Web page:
When I Forget the Words

Have you seen instances on television of celebrities, football players, and even olympians who don’t know the correct words to the Star Spangled Banner? Or, perhaps witnessed an interview of a person who got tongue-tied, searching frantically for just that right word?

Writers can write and rewrite on our computers until we get the words to flow just the way we want them. We can use a thesaurus and a dictionary to help us choose words and check on meanings. 

The Describer’s Dictionary by David Grambs is very useful. For example, say you want to describe the color black. The book gives these words: ebony, ebon, sable, jet, onyx, ink black, coal black, anthracite.  The book is divided into words for various Shapes, Patterns and Edges, Surfaces and Textures, Light and Colors, etc.

The Emotion Thesaurus by Angela Ackerman and Becca Puglisi includes all emotions in an easy-to-use alphabetical format that is further broken down into Physical Signals, Internal Sensations, Mental Responses, Cues of Acute or Long Term experiences of an emotion, emotions that specific examples May Escalate To, and Cues of Suppressed emotions. I especially like the Writer’s Tip which is provided at the bottom of each listed emotion.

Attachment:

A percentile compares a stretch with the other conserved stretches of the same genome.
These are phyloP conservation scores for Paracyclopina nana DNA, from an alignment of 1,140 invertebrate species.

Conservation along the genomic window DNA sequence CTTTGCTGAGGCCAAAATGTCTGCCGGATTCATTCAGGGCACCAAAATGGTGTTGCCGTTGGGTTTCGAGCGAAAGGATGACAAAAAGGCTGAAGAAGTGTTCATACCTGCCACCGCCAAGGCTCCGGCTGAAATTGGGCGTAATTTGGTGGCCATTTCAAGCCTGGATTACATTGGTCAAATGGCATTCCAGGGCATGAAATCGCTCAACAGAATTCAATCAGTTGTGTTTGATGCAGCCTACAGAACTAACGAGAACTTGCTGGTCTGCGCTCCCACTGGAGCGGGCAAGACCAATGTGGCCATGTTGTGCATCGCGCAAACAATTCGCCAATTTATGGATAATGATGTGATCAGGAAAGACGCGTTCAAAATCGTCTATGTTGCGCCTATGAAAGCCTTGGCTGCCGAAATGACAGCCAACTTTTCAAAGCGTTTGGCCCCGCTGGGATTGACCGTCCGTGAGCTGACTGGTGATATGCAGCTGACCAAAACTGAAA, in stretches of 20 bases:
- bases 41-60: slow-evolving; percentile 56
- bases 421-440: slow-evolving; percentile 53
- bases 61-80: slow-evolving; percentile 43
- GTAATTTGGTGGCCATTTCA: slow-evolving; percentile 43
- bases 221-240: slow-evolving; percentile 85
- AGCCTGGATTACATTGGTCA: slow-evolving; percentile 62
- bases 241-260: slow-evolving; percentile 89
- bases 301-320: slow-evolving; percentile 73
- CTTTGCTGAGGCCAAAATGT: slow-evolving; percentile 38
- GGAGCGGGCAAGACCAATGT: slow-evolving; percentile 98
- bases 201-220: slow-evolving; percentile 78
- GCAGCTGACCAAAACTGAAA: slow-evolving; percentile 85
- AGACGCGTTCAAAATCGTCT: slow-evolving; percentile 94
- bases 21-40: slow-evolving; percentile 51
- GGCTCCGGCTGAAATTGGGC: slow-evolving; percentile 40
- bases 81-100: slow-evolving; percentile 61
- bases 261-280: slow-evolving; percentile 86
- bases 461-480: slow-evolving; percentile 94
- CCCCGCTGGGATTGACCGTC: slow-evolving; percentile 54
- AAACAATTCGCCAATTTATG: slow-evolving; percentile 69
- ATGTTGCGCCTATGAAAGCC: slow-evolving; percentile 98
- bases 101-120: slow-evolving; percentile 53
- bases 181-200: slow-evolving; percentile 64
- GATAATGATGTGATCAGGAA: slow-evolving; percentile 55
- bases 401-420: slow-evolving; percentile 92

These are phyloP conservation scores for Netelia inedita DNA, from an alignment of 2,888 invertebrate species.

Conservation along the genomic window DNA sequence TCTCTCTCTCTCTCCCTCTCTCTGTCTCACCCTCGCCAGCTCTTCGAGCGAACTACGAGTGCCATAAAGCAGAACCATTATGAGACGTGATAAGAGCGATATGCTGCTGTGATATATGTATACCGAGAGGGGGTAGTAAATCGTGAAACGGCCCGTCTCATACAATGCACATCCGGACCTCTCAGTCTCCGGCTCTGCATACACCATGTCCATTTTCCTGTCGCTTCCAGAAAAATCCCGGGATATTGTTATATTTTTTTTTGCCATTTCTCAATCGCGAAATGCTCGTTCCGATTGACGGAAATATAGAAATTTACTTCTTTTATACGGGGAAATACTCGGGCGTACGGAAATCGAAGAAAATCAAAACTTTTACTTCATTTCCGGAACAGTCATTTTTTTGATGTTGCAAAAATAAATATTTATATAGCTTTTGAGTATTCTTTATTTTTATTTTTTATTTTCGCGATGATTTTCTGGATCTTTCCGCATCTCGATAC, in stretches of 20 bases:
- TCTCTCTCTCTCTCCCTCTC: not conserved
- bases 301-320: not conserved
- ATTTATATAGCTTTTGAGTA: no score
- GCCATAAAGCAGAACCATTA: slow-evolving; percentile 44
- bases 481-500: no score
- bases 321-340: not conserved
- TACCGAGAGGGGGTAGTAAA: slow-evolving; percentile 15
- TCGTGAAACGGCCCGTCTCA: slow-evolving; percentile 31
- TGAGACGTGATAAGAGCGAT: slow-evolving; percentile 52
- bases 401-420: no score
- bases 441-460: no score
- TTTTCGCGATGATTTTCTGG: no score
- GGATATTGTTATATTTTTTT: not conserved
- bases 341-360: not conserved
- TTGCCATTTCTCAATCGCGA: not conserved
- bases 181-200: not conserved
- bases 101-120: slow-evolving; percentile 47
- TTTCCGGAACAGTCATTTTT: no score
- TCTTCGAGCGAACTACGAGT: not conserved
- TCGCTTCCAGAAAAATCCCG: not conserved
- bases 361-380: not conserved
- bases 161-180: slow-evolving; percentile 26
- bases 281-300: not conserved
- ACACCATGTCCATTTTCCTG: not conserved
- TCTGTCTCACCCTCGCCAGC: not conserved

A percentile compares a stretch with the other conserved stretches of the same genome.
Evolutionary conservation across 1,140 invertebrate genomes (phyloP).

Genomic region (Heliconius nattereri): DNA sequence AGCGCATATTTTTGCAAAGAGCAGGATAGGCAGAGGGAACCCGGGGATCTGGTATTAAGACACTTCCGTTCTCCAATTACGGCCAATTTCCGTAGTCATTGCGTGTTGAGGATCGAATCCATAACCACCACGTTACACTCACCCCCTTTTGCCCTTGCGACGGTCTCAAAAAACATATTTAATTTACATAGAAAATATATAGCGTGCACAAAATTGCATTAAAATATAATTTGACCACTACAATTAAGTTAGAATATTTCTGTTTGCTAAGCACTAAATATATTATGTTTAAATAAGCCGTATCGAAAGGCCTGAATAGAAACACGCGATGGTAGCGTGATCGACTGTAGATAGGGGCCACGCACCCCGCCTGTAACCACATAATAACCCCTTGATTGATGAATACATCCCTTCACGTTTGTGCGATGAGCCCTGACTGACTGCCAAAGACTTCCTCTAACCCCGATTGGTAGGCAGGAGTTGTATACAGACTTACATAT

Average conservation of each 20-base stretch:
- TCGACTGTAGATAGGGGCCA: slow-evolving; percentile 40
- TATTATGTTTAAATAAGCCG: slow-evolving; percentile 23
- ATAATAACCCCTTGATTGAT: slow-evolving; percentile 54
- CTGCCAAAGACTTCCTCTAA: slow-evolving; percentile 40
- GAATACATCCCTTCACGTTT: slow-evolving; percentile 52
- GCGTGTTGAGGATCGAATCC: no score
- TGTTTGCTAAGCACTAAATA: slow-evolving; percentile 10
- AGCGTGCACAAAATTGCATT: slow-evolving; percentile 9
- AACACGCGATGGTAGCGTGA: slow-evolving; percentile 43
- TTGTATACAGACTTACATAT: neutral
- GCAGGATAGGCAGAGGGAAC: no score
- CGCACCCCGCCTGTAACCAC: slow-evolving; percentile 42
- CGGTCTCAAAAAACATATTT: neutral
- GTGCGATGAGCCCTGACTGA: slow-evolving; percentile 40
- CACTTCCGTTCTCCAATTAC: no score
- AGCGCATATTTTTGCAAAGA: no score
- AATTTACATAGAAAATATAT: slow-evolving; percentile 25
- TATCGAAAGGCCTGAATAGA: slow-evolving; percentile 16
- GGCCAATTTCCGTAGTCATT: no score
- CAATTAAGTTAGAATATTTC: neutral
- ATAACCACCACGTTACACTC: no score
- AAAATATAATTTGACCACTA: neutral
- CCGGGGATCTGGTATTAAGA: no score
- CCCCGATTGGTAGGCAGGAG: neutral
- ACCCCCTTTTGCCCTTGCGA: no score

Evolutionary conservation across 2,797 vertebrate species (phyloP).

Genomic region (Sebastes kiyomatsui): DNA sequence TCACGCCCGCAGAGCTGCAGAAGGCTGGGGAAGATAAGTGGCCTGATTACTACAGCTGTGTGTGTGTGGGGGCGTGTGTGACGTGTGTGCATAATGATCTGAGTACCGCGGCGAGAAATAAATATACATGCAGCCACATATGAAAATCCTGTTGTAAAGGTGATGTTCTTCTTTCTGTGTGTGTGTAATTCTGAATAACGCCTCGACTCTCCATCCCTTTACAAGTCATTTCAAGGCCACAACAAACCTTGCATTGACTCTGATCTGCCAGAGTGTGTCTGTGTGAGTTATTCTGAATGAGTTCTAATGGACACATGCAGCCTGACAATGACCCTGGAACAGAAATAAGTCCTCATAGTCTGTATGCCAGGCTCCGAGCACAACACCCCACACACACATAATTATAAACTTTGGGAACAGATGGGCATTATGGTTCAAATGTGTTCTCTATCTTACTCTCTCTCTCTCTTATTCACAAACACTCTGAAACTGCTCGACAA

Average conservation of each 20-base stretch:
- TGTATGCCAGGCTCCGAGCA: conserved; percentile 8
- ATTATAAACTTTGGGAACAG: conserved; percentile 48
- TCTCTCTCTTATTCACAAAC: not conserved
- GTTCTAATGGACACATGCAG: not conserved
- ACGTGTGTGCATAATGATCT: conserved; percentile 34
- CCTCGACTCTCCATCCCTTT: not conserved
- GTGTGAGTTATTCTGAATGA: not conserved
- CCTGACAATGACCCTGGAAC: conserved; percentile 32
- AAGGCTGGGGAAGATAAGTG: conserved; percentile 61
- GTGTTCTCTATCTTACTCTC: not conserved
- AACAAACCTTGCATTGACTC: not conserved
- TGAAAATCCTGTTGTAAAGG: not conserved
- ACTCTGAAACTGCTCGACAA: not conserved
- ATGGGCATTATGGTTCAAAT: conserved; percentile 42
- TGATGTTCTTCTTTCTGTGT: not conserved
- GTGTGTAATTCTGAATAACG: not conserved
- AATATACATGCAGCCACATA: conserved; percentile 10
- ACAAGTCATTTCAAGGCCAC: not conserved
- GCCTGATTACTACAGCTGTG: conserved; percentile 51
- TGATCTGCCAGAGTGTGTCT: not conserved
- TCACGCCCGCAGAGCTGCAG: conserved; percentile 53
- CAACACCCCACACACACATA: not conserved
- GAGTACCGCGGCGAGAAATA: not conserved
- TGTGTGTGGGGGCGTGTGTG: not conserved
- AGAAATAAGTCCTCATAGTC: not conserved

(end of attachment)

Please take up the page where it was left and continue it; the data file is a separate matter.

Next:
If you know of any other resources that writers might find useful, please let me know. One I’d find extremely useful would be substitutions for adverbs. If there isn’t one out there, already, maybe this would be a project you’d be interested in taking on!


Murder She Wrote


For all of the plusses of a computer over the outdated typewriters—and we all know there are many—some of the drawbacks can be annoying. Writers, especially, must be vigilant in monitoring all of these “helps.”

For instance, don’t depend on the auto-correct function.

I entered the word yarn incorrectly, spelling it as yard. It was the wrong word, but since it was spelled correctly, the computer left it as I had typed it in. I found it later as I was rereading, but still…

Not long after that, I entered the word heart several times. Each time, I noticed the “t” disappear right before my eyes, leaving the word hear. I am not sure why this happened, but again, the word was spelled correctly, but definitely not the word I intended to use.

One last example: I wrote the name Jaxon. I am sure you’re not surprised to hear that it was auto-corrected to Jackson. No matter what I did, I could not get my computer to accept the altered spelling. 

I am sure there are ways around these difficulties—and many others—it just takes persistence in searching out the culprit and overriding the function. 

If you have run into other problems, or have the answer to the few I have described, please share your information.

Until then, type carefully. Reread often. Or, you want to get that old Remington out of the closet and create your manuscript the old-fashioned way!